First 100% solar-powered U.S. Marriott hotel coming soon

LANCASTER, PA—High Hotels will soon be installing a $1.5-million solar array at the Courtyard by Marriott Lancaster, making it the first U.S. hotel under the Marriott umbrella to be powered completely by the sun.

“The decision to ‘go solar’ is consistent with High Hotels’ commitment to environmental stewardship,” said Russ Urban, president of High Hotels. “High Hotels has been advancing many environmentally responsible practices across its hotel portfolio, including converting the interior and exterior lighting at the Lancaster Courtyard to LED, which will lower electricity demand by 15%. Installing solar is another important step in this progression.”

Work is scheduled to begin on the installation of the solar array in June, with completion expected in September.

Part of the funding for the project is coming from a $504,900 grant High Hotels received from Pennsylvania’s Commonwealth Financing Authority (CFA) through its Solar Energy Program (SEP). An independent agency of the Department of Community and Economic Development (DCED), the CFA is responsible for evaluating projects and awarding funds for a variety
of economic development programs, including the Solar Energy Program.

The Lancaster Courtyard will receive a credit from PPL Electric Utilities Corporation for the power generated by the solar array, which will be turned over to the SEP. Any excess power will be sold to the utility.

High Hotels is also working with Marriott on the project. “We are working closely with the Marriott organization, plugging into its different teams to communicate this innovation,” he said. “Marriott has a strong sustainable positioning and shares our excitement for the project.”

This location was specifically chosen for its position in the Greenfield Corporate Center, a 600-acre master-planned mixed-use campus. “[It has] a strong track record of sustainable practices going back many decades,” said Urban. “Greenfield has the advantage of more than 3 million sq. ft. of rooftop space that can be evaluated for possible solar installations. After evaluating several on-site and near-site alternatives, High Hotels decided to install the solar array on the roof of a nearby building in Greenfield Corporate Center. Utilizing the existing roof saves more than three acres of open land and has additional aesthetic benefits.”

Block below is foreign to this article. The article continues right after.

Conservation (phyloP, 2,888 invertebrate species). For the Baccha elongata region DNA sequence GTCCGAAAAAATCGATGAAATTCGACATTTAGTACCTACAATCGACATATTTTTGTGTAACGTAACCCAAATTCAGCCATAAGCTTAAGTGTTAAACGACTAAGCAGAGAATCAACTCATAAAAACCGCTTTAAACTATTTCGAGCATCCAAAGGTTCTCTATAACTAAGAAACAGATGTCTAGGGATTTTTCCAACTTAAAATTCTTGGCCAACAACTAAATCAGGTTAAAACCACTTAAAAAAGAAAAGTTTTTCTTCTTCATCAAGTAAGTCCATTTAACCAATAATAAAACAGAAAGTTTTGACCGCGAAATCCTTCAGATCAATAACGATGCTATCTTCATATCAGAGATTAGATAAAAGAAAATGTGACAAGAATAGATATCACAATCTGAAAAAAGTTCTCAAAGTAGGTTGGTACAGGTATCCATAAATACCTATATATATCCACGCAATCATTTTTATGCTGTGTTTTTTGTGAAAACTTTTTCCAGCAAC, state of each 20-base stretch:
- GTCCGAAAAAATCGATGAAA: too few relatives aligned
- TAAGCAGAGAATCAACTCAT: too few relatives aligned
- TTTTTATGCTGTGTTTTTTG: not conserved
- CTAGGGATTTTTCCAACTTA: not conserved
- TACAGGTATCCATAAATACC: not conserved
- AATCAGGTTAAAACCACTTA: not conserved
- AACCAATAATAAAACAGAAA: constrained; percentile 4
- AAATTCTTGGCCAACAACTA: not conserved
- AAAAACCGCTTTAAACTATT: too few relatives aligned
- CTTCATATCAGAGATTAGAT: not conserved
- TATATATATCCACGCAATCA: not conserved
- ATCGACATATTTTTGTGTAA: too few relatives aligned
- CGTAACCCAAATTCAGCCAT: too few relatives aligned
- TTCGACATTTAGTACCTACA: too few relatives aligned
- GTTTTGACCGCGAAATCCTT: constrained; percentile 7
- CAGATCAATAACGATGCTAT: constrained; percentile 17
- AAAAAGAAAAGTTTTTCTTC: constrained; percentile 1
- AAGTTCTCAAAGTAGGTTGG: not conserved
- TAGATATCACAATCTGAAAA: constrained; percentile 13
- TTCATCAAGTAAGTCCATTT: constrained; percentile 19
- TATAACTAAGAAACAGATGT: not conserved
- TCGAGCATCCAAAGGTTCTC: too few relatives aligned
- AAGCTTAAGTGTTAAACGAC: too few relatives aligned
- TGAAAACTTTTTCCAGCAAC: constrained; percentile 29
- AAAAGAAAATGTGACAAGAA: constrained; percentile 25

The installation of the photovoltaic panels will fill an area more than twice the size of a football field. The roof will support 2,700-plus ballasted panels generating more than 1 million kWh of electricity through the year. The panels will be manufactured by Canadian Solar, headquartered in Guelph, Ontario; Ephrata, PA-based Meadow Valley Electric Inc. will install the array.

The carbon offset of 922 metric tons of carbon dioxide is the equivalent of 197 passenger cars driven for one year, 1,008,846 pounds of coal burned, or 99.6 homes’ energy use for one year. The system will produce more power than the hotel consumes, supplying neighboring buildings with power and reducing congestion in the local grid. In supplying 100% of the hotel’s electricity needs, the solar array will make the Lancaster Courtyard a “Net Zero” building. Lancaster, PA, receives an average 3.8 kWh/m2 of sunlight per day.

Urban knows the importance that sustainability has in the hospitality industry—and how adopting these types of practices can be beneficial to business. “The eco-conscious segment of the travel market is growing, and, at the same time, our traditional travelers are becoming aware of the environmental impact of their decisions. This has implications for driving revenue. High Hotels team members are educated about—and emboldened to practice—earth-friendly habits. We invite and encourage our guests to join us in our efforts to be good stewards of the environment and our resources. High is committed to environmental stewardship, and we want our guests to have confidence that their stay with us will be both comfortable and consistent with their values,” he said.

The installation of solar panels, as well as the switch to LED lighting, are not the only sustainable practices at the property. “As with all the hotels in our portfolio, the Lancaster Courtyard pursues conservation programs that reduce consumption, and therefore cost, making our hotels the green choice of eco-conscious travelers,” he said. “Our responsible use of resources includes recycling programs, linen and towel reuse, low-flow faucets, showerheads and toilets, energy-efficient lighting, and donating linens and other items in the communities in which we operate.”

While no definitive plans are set
for any other High Hotels properties to go solar, this project could be a starting point. “We strongly believe in solar power and will look to apply lessons from this as we expand our portfolio of premium select-service hotels,” said Urban.